Pros
  • Secure and can be easily replaced if lost or stolen
  • Photo ID needed to cash checks
Cons
  • Initial purchase charges
  • Not accepted everywhere
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A guide to the Japanese yen

Since the introduction of the yen, the denominations have ranged from 10 yen to 10,000 yen. The following is a brief description of the ¥1000, ¥2000, ¥5000, and ¥10,000.

  • 1,000 Yen note. This note has been in use since 1945 and it is currently the lowest value Yen banknote. The front side of the note bears the image of the legendary regent and politician under Empress Suiko, Prince Shōtoku. The reverse side bears a drawing of Mt. Fuji and cherry blossoms.
  • 2,000 Yen note. This banknote was issued in July 19, 2000. The front side of the note bears a serial number and portrays Shureimon, a 16th-century gate at Shuri Castle in Naha, in Okinawa Prefecture, Japan. The reverse side portrays a scene from “The Tale of Genji’” and a portrait of Murasaki Shikibu, the noblewoman to whom this work of literature has been attributed.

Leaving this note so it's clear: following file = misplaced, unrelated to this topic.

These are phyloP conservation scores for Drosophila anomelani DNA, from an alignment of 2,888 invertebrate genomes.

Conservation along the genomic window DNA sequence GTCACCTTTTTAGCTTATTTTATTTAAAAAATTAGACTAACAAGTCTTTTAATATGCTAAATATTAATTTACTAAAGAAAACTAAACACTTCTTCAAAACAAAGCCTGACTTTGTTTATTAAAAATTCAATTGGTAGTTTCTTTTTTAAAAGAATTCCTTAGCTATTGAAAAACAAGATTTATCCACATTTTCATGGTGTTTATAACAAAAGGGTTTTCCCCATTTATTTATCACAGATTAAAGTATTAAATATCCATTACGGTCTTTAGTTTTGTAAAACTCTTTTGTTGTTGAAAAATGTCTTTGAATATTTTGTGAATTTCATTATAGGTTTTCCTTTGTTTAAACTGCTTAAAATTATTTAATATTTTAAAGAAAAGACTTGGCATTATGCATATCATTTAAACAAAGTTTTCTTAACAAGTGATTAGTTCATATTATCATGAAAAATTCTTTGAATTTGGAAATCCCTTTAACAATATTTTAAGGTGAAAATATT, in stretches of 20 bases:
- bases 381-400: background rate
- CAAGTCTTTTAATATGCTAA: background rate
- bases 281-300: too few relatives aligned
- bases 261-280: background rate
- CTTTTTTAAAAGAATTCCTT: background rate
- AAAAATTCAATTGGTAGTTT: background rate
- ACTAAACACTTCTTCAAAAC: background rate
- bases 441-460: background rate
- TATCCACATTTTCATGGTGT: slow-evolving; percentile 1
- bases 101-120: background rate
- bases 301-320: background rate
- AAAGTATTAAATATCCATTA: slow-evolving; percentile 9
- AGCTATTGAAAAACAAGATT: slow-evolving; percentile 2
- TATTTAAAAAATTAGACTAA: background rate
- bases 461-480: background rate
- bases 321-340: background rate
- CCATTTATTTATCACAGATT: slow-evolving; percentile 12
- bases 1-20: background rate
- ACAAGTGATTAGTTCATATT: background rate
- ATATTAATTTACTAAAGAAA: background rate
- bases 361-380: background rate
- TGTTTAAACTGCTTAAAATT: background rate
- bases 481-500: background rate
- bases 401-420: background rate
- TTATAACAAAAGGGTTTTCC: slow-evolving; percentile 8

• 5,000 Yen note. The front side of the 5,000 note has a portrait of Ichiyo Higuchi, a Meiji era writer and poet. The reverse side depicts “Kakitsubata Flowers,” from a folding screen by Korin Ogata.
  • 10,000 Yen note. The front side of this note has a portrait of Yukichi Fukuzawa, a Meiji era philosopher and founder of Keio University. The reverse side has a drawing of the hoo (Chinese phoenix) in the Hall of the Phoenix, Byodoin temple.
Japanese 1000-YenJpanese 2000-YenJapanese 5000-Yen
Japanese 10000-Yen

Live Rate

= ¥ 129.7635

Refreshing in: 60s | Fri, Jan 27, 11:16AM GMT

The main banks in Japan are:

  • Chiba Bank
  • Concordia Financial Group
  • Fukuoka Financial Group